FREE DOWNLOAD Ç E-book, or Kindle E-pub ê Robert Lowell,
R as the month wore onthe turtles roseand popped up dead on the stale scummedsurface limp wrinkled heads and legs withdrawnin pain What pain A turtle s nothing Nograce no cerebration less freedom willthan the mosuito I must kill nothings Turtles I rub my skullthat turtle shelland breathe their dying smellstill watch their crippled survivors passand hobble humpbacked through the grizzled grassThe personal the natural and the political all come together in the final titular poem one of Lowell s most famous his elegiac portrait of a modernizing Boston or America at large where automobiles have replaced marine vitality and segregation has displaced elegiac portrait of a modernizing Boston or America at large where automobiles have replaced marine vitality and segregation has displaced moral fanaticism that defeated the slave powerMy hand draws back I often sigh stillfor the dark downward and vegetating kingdomof the fish and reptile One morning last MarchI pressed against the new barbed and galvanizedfence on the Boston Common Behind their cageyellow dinosaur steamshovels were gruntingas they cropped up tons of mush and grassto gouge their underworld garageHe is out of bounds now He rejoices in man s lovelypeculiar power to choose life and die when he leads his black soldiers to deathhe cannot bend his backOn a thousand small town New England greensthe old white churches hold their airof sparse sincere rebellion frayed flagsuilt the graveyards of the Grand Army of the RepublicSome say the descendants of Lowell white American liberals are undergoing another moral awakening like that which preceded the Civil War And with my own brand of marginal and aestheticized bad faith radicalism forged in protest against the Bush administration s militarism ustified as it was with reference to progress and democracy I have been skeptical of some of our own recent Civil War kitsch and nostalgia Not I assure you from any sympathy with the Confederacy or the Taliban or the Ba ath Party but from a conviction that we should find some way to solve our problems without mass slaughterYet as a palpable habitable locus for this feeling of sublimity in the presence of a spirit like Robert Gould Shaw s For the Union Dead confesses about personal experience s union with history than any other discourse possibly could There are perhaps better poets I have named them above Heaney Walcott Bishop but Lowell s fractious and precarious persona albeit occasionally irritating makes him a superbly alert witness to his our times Now the midwinter grindis on me New Yorkdrills my nervesas I walkthe chewed up streetsAt forty fivewhat next what nextAt every cornerI meet my Fathermy age still aliveFather forgive memy injuriesas I forgivethose Ihave injuredYou never climbedMount Sion yet leftdinosaurdeath steps on the crustwhere I must walk Middle Age pg 7 I long for the black inkcuttlefish April Communistsand brothels of Florence everything even the Britishfairies who haunted the hillseven the chills and feverthat came once a monthand forced me to thinkThe apple was human there than herebut it took a long time for the blindinggolden rind to mellowHow vulnerable the horseshoe crabsdredging the bottom like flat ironsin their antiue armorwith their swordgrass blackbone tailsmade for a child to graband throw strangling ashoreOh Florence Florence patronessof the lovely tyranicidesWhere the tower of the Old Palacepierces the skylike a hypodermic needlePerseus David and Judithlords and ladies of the BloodGreek demi gods of the Crossrise sword in handabove the unshavenformless decapitationof the monsters tubs of gutsmortifying chunks for the packPity the monstersPity the monstersPerhaps one always took the wrong side Ah to have known to have lovedtoo many Davids and JudithsMy heart bleeds black blood for the monsterI have seen the GorgonThe erotic terrorof her helpless big bosomed bodylay like slopWall eyed staring the despot to stoneher served head swunglike a lantern in the victor s hand Florence for Mary McCarthy pg 13 14 Think of Leonidas perhaps and the hoplitesglittering with liberationas the combed one another s golden Botticellianhair at Thermopylae friends and loversthe bride and the bridegroom and moved into position to die Epigram for Hannah Arendt pg 23 This might be nature twenty stories hightwo water tanks tanned shingle corsettedby stapled pasture wire while bed to bedwe two one cell here liegazing into the ether s crystal ballsky and a sky and sky and sky till death my heart stops This might be heaven Years agowe aimed for less and settled fora picture out of style then and now inof seven daffodils We watched them blowbuttercup yellow were the flowers and greenthe stems as fresh paint over them the windthe blousy wooden branches of the elmshigh summer in the breath that overwhelms the termites digging in the underpinning Still over us still in parenthesisthis sack of hornets sopping up the flamestill over us our breathsawing and pumping to the terminaland down below we two two in one waterdropvitalised by a needle drop of bloodup up up up and upsoon shot soon slugged into the overflowthat sets the wooden workshoe working here below New York 1962 Fragment pg 65. E led Finally Lowell thinks of the then controversial civil rights movement and the images of the integration of black and white schoolchildren that Lowell had recently seen on televisionThe final lines of the poem which read The Auarium is gone Everywhere giant finned cars nose forward like fish; a savage servility slides by on grease are particularly well known for their rather dark description of the large American cars that were popular at the tim. Eatrical public despair as in the nuclear war lament Fall 1961 aestheticizes and therefore relishes itself in a gesture I ve also observed in the work of Lowell s contemporary Adrienne RichAll autumn the chafe and arof nuclear war we have talked our extinction to deathI swim like a minnowbehind my studio windowOur end drifts nearerthe moon liftsradiant with terrorThe stateis a diver under a glass bellA father s no shieldfor his childWe are like a lot of wildspiders crying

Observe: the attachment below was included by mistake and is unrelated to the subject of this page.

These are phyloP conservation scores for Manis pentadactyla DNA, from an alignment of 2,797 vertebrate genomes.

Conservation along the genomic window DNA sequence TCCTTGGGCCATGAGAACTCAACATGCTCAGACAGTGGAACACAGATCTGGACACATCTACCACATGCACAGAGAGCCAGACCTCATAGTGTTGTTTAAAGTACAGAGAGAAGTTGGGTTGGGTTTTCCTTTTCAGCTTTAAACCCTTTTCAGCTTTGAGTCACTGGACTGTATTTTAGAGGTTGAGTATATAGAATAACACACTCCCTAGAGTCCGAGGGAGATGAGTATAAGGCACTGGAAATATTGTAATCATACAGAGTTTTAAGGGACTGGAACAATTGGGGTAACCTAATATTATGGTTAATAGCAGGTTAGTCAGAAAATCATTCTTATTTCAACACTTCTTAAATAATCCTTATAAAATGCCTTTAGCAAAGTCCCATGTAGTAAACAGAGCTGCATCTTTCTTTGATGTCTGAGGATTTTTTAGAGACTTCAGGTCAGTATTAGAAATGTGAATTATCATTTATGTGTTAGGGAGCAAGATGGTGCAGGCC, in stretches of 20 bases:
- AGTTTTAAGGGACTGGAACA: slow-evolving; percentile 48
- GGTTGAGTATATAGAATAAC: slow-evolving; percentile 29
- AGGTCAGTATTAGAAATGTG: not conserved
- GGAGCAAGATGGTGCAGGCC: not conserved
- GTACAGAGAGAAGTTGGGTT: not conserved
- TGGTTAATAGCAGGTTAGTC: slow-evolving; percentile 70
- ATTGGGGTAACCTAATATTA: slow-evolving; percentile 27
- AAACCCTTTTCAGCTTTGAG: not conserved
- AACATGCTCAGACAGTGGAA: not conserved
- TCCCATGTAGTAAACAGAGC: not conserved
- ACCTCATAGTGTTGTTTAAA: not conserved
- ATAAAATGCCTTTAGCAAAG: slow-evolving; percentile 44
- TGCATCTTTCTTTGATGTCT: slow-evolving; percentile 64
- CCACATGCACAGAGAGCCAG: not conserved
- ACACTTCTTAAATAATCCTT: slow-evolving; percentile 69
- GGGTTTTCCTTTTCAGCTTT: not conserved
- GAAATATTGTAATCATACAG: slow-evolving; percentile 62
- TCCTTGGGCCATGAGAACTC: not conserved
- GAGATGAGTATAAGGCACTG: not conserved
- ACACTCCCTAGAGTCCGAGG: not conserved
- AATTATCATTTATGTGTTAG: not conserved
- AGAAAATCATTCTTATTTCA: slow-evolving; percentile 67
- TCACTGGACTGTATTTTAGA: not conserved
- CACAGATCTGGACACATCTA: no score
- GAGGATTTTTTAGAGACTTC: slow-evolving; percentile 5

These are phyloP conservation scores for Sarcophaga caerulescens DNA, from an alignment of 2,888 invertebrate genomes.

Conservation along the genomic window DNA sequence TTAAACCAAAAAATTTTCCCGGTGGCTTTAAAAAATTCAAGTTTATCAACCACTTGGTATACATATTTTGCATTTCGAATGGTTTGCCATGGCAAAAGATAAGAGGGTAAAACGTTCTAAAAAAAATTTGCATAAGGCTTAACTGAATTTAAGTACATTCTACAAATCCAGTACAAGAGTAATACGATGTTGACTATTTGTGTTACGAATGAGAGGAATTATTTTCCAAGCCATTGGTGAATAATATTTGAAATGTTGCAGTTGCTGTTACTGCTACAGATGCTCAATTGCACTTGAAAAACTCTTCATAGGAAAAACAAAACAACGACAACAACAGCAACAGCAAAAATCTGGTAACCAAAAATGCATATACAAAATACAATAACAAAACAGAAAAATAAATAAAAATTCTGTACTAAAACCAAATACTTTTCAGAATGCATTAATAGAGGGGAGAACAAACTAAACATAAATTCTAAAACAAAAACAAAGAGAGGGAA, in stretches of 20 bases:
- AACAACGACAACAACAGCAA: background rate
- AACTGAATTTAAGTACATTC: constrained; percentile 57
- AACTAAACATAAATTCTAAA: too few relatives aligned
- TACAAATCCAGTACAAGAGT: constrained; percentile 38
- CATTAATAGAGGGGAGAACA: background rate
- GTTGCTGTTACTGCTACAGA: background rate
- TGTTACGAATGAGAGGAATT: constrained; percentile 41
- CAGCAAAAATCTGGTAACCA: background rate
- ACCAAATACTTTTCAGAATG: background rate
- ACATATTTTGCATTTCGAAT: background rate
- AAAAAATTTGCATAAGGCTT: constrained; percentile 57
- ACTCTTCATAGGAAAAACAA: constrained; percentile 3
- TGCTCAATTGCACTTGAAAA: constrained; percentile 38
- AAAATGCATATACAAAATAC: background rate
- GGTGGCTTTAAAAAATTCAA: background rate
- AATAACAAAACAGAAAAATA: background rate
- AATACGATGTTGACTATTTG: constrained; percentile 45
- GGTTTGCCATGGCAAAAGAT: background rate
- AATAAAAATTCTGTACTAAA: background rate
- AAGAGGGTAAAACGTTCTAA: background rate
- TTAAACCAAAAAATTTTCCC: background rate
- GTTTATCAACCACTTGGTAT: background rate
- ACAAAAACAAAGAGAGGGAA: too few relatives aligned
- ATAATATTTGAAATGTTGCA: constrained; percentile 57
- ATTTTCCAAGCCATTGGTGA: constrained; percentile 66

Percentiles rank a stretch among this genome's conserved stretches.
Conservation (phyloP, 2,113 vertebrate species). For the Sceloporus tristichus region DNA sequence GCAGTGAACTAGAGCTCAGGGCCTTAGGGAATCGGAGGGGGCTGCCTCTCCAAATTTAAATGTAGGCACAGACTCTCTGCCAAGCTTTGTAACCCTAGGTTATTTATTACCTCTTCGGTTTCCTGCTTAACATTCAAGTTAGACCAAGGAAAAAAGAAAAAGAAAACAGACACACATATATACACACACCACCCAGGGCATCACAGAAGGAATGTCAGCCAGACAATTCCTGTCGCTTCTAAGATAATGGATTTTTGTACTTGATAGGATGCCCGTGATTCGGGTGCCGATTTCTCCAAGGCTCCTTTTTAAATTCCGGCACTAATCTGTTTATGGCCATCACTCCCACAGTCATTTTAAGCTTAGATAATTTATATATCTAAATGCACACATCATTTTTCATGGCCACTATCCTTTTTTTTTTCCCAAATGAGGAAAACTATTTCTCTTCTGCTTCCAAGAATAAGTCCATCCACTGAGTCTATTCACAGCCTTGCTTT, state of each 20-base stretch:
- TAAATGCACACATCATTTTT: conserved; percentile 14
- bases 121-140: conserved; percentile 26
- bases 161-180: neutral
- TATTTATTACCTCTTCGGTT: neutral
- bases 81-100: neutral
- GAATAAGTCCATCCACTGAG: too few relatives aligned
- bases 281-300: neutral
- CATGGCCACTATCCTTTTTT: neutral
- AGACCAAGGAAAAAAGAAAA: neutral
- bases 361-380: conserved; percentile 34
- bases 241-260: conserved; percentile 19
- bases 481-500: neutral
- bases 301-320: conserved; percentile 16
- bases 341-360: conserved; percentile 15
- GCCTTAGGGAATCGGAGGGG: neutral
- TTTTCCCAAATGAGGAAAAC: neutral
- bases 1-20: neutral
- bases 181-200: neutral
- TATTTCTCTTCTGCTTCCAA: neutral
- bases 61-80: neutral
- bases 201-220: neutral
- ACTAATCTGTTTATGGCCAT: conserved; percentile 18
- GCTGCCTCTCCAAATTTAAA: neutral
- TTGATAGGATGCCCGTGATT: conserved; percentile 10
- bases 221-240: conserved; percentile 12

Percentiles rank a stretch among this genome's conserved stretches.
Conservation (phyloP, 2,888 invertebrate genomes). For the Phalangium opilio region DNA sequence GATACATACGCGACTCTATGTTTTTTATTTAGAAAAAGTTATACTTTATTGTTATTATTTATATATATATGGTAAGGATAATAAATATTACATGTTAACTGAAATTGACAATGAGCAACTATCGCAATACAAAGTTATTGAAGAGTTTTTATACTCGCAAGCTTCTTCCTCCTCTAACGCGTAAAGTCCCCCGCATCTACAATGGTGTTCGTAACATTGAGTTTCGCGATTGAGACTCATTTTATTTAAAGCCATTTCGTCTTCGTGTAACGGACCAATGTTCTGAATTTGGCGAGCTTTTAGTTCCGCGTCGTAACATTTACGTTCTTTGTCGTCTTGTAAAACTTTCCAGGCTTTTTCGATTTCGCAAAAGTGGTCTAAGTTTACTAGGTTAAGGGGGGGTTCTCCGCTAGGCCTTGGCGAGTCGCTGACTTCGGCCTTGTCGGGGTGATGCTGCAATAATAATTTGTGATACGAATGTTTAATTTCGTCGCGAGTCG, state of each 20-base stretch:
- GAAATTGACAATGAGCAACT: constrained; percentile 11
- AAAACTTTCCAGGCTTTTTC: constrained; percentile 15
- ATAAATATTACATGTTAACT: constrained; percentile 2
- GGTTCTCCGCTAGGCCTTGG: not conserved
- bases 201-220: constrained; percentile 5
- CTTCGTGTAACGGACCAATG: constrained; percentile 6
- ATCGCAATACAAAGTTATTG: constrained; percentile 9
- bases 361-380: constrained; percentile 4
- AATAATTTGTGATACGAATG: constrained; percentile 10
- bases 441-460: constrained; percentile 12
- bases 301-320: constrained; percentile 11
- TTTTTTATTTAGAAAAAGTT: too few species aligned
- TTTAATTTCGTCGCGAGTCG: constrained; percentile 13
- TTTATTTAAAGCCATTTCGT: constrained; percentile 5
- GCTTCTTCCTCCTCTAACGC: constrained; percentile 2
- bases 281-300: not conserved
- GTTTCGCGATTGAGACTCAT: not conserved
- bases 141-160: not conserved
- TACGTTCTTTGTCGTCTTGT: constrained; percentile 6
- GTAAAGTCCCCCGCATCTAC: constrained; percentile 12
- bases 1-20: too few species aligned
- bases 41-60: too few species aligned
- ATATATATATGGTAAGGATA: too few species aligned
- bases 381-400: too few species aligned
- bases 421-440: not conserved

"TOGETHERBUT WITHOUT TEARSWITH LOWELL AND WITH "without tearsWith Lowell and with you get the feeling that These Ostensible Radicals Enjoy ostensible radicals enjoy conditions they decry as an occasion for their elaborate performances of sorrow and anger And I object not to the enjoyment I m not a moralist I expect only perversity from people it s the bad faith posture of self pitying and lonely enlightenment which was not always the only tone literary artists could strike in public but which now is for which Lowell must share some blameContrast for instance Lowell s friend and correspondent Elizabeth Bishop with her much thorough and self implicating verbal irony her poems are often self cancelling metafictional artifacts wedded to the sometimes distastefully if wryly ocular laying down the law swagger you find only in the very best poets Somebody loves us all In short my argument is Nietzsche not Marx better the open proclamation than the dissimulation of power and how it gets that way whether aesthetic or politicalTake the remarkable conclusion to Lowell s Florence a tribute to the city that ends with the speaker s declaration of allegiance to the villains of Classical and Biblical historyOh Florence Florence patronessof the lovely tyranicidesWhere the tower of the Old Palacepierces the skylike a hypodermic needlePerseus David and Judithlords and ladies of the BloodGreek demi gods of the Crossrise sword in handabove the unshavenformless decapitationof the monsters tubs of gutsmortifying chunks for the packPity the monstersPity the monstersPerhaps one always took the wrong side Ah to have known to have lovedtoo many David and JudithsMy heart bleeds for the monsterI have seen the GorgonThe erotic terrorof her helpless big bosomed bodylay like slopWall eyed staring the despot to stoneher severed head swunglike a lantern in the victor s handI recently read an interview with a young writer Her interlocutor asked her who her favorite villain was and she refused the premise of the uestion by arguing that villains have been assigned that role by the powers that be and were probably ust misunderstood Here we see what for Lowell at midcentury was a striking poetic insight see also Bishop s extraordinary Man Moth curdle to our contemporary doxaIdentification with monsters is now the ideology of mom and dad as they approach their soft middle age hence the current moral panic about the arrival of real monsters restive youth choosing communism fascism left or right identitarianism left or right libertarianism trad Catholicism or any other ideology that rejects this now complacent compulsory transgression unconvincingly proposed by the buttoned up professionals hardly the outcast villains of an increasingly centralized and ideologically monocultural literary academic worldModern art is reactive which is why it is revolutionary The embourgeoisement of marginality s signifiers of the nose ring the tattoo the blue dyed hair the superhero comics and the horror movies and the aesthetics of ueerness and blackness in general is the ideological crisis of our age Whatever was once fresh and vital in a range of rebellious midcentury writing from Lowell and Bishop to Ginsberg and Kerouac to Baldwin and O Connor to Le Guin and Delany to Shirley Jackson and early Marvel Comics has now along with Marvel s intellectual property itself become boring middlebrow middle class suburban and profitable to the present power structure Aesthetes and almost all political radicals whatever their politics are aesthetes in denial won t be bored if necessary they won t be bored to death And people wonder why the new avant gardes like the old ones are illiberalLowell is elouent but has too little conceptual or verbal power in his poetry though he was radical enough in his life willing to be ailed for his convictions to resist this hijacking by smug boredom of his worldview Someone Hayden Carruth perhaps once said that poets can never be liberal or conservative but only revolutionary or reactionaryBut Lowell undeniably produces some magnificent poetry These poems vein of nature imagery especially stands out and is also no less historico political surely someone has done Reading Lowell in the Anthropocene by now The non cuddly denizens of the non human world persistently catch Lowell s interest if the spiders come from Jonathan Edwards do the turtles come from D H Lawrence and offer a persuasive corollary than mere monsters for all that the oppressively civilized world including poetry represented by the Keatsian urn below abjectsOh neo classical white urn Oh nymphOh lute The boy was pitiless who strummedtheir elegyfo. Jures First watching the construction of the underground parking garage beneath the Common makes him think about his childhood and how Boston had changed; in particular the South Boston Auarium that he'd visited as a child had recently been demolished in 1954This leads him to think about the Robert Gould Shaw memorial and the history associated with the memorial including Robert Gould Shaw and the all black 54th Massachusetts Volunteer Infantry that .